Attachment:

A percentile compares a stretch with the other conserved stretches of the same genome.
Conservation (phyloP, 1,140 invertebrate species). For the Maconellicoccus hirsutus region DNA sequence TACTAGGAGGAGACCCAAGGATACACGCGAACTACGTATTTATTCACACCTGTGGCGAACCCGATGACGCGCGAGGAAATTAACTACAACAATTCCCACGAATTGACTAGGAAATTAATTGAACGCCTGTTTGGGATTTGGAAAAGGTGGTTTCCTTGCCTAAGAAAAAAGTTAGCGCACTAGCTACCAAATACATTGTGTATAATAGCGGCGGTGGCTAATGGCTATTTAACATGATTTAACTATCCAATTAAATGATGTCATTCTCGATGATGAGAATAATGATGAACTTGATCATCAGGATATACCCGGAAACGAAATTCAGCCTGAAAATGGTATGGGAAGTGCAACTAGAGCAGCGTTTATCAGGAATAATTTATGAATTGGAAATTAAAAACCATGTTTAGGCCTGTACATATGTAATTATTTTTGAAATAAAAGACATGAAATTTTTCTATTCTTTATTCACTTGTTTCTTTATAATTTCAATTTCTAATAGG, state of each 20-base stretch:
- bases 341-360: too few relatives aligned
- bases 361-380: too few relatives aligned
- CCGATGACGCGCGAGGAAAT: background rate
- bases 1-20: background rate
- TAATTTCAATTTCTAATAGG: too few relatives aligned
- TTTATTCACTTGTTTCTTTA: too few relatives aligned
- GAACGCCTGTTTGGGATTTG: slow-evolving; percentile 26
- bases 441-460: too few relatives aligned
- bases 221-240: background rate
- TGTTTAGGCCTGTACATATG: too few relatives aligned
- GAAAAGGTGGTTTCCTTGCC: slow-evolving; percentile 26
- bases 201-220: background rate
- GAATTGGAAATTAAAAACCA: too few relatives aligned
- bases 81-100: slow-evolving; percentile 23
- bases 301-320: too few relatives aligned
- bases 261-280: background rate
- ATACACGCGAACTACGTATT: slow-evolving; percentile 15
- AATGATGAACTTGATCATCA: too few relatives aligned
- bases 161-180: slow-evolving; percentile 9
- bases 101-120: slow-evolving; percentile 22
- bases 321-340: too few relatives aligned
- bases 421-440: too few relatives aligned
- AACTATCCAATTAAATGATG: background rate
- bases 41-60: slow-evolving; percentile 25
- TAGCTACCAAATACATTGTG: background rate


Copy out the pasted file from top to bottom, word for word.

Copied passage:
A percentile compares a stretch with the other conserved stretches of the same genome.
Conservation (phyloP, 1,140 invertebrate species). For the Maconellicoccus hirsutus region DNA sequence TACTAGGAGGAGACCCAAGGATACACGCGAACTACGTATTTATTCACACCTGTGGCGAACCCGATGACGCGCGAGGAAATTAACTACAACAATTCCCACGAATTGACTAGGAAATTAATTGAACGCCTGTTTGGGATTTGGAAAAGGTGGTTTCCTTGCCTAAGAAAAAAGTTAGCGCACTAGCTACCAAATACATTGTGTATAATAGCGGCGGTGGCTAATGGCTATTTAACATGATTTAACTATCCAATTAAATGATGTCATTCTCGATGATGAGAATAATGATGAACTTGATCATCAGGATATACCCGGAAACGAAATTCAGCCTGAAAATGGTATGGGAAGTGCAACTAGAGCAGCGTTTATCAGGAATAATTTATGAATTGGAAATTAAAAACCATGTTTAGGCCTGTACATATGTAATTATTTTTGAAATAAAAGACATGAAATTTTTCTATTCTTTATTCACTTGTTTCTTTATAATTTCAATTTCTAATAGG, state of each 20-base stretch:
- bases 341-360: too few relatives aligned
- bases 361-380: too few relatives aligned
- CCGATGACGCGCGAGGAAAT: background rate
- bases 1-20: background rate
- TAATTTCAATTTCTAATAGG: too few relatives aligned
- TTTATTCACTTGTTTCTTTA: too few relatives aligned
- GAACGCCTGTTTGGGATTTG: slow-evolving; percentile 26
- bases 441-460: too few relatives aligned
- bases 221-240: background rate
- TGTTTAGGCCTGTACATATG: too few relatives aligned
- GAAAAGGTGGTTTCCTTGCC: slow-evolving; percentile 26
- bases 201-220: background rate
- GAATTGGAAATTAAAAACCA: too few relatives aligned
- bases 81-100: slow-evolving; percentile 23
- bases 301-320: too few relatives aligned
- bases 261-280: background rate
- ATACACGCGAACTACGTATT: slow-evolving; percentile 15
- AATGATGAACTTGATCATCA: too few relatives aligned
- bases 161-180: slow-evolving; percentile 9
- bases 101-120: slow-evolving; percentile 22
- bases 321-340: too few relatives aligned
- bases 421-440: too few relatives aligned
- AACTATCCAATTAAATGATG: background rate
- bases 41-60: slow-evolving; percentile 25
- TAGCTACCAAATACATTGTG: background rate